Secretary defends removal of miners from Yanomami land

After visiting three communities in the Yanomami territory and spending four days in Boa Vista, where hundreds of adults and children of the ethnic group were transferred in order to receive adequate medical care, the national secretary of Indigenous Health, Ricardo Weibe Tapeba, stated that the approximately 30,400 residents of the Yanomami Indigenous Land are “at the mercy of organized crime”.

Referring to the illegal presence of around 20,000 miners who, with their activity, pollute the region’s rivers and destroy part of the Amazon rainforest, in addition to spreading various diseases among the indigenous people, Weibe Tapeba told journalists that the invaders of the largest reserve of indigenous usufruct in the country are not intimidated even by the presence of heavily armed soldiers.

“In recent days, we have visited three communities. In two of them we went to deliver food. It was only possible for us to reach these locations thanks to the presence of the Armed Forces”, said Weibe Tapeba, defending the importance of public agencies uniting to remove non-indigenous people from the interior of the indigenous land and to adopt measures that prevent the return of prospectors to the area .

“We need to implement a plan to disintrude the territory”, said the national secretary, recalling that there is already a determination by the Federal Supreme Court (STF), in 2020, for the federal government to remove all invaders from seven indigenous lands in the country, including the Yanomami territory. The measure, which Minister Luís Roberto Barroso, of the STF, came to classify as “imperative, essential and a duty of the Union”, also applies to loggers who extract forest resources from the reserve.

“[Ao visitar as comunidades], we went down into the garimpo, which practically invaded the villages. Communities are at the mercy of organized crime. And I don’t say prospectors, but organized crime, because there are many armed people, coercing [os índios] and without being intimidated by the presence of the Armed Forces”, said Weibe Tapeba.

irregularities

Speaking to journalists this morning in Boa Vista, Weibe Tapeba compared the situation facing the Yanomami in their territory to “a war scenario”. “We could see the state of degradation in which the Yanomami people have been living. The state of calamity in the territory. It’s a war scene. And our indigenous health unit, our Surucucu base pole, as well as our Indigenous Health Support House [Casai] here in Boa Vista, they are practically concentration camps.”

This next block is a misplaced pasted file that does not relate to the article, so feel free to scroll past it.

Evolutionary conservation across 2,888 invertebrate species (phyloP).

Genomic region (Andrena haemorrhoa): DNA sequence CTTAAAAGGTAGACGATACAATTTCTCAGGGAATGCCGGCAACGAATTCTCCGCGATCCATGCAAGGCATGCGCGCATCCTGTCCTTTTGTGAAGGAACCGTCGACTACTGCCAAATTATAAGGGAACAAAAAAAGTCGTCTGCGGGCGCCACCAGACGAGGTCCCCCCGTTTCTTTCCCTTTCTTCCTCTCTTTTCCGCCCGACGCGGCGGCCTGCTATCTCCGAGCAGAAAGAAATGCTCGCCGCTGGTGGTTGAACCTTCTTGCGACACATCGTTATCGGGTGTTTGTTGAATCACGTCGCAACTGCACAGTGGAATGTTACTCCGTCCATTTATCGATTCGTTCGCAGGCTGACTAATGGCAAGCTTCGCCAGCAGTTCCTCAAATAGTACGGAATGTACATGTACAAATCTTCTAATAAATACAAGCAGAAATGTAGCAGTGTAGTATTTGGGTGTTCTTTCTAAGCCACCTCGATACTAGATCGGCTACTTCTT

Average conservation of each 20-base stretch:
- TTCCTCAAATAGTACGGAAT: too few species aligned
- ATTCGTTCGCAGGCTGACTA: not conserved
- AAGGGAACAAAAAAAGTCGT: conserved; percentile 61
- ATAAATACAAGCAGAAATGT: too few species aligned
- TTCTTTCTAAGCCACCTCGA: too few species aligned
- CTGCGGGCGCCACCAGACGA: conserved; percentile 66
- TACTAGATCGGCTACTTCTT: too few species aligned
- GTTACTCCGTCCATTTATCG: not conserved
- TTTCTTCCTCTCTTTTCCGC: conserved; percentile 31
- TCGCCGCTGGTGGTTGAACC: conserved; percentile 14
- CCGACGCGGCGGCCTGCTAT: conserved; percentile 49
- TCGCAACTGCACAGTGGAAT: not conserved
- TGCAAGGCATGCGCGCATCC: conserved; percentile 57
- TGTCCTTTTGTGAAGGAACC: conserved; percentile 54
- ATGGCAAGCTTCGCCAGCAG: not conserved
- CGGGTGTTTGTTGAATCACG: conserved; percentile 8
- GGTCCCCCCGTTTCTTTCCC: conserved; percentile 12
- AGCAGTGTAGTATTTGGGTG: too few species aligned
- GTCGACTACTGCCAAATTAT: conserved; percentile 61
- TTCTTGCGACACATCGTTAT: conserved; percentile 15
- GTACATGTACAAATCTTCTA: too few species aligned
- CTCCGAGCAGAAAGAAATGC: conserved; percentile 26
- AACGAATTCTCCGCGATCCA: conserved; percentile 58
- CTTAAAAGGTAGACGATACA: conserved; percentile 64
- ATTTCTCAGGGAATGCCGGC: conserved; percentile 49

The secretary also revealed that the teams that the Ministry of Health sent from Brazilia to Roraima are producing a report that will be delivered to minister Nísia Trindade, with the main problems identified and suggestions. In this work, according to Weibe Tapeba, the folder’s technicians claim to have come across evidence of possible irregularities in contracts.

“We were able to identify some weaknesses and signs of irregularities in some contracts. We intend to implement an internal audit to monitor this issue”, revealed Weibe Tapeba, emphasizing that, for now, there are only suspicions. “The fact is that it is absurd for us to think about the possibility of diversion of resources for medicines, but we are also following a very complicated scenario in relation to contracting hours/flights, which is the main contract, the main action that we have carried out in the Yanomami territory. ”, added the secretary, explaining that, due to the difficulty of access and distance, hiring flights is necessary both for transporting civil servants and indigenous people, as well as supplies.

“But we are already preparing a strategic plan that ranges from the logistical infrastructure part, to the improvement of continued service contracts. We cannot even think about paralyzing these services”, commented Weibe Tapeba, criticizing what he classified as “the rigging of special indigenous health districts by militarism” during the previous government. “The militarism equipped within indigenous health represents a long delay and we need to resolve this”, concluded the secretary, claiming that the federal government is “accelerating” the dismissal of many of the coordinators who remain in their positions.

Translated to english by RJ983

From Brazil, by EBC News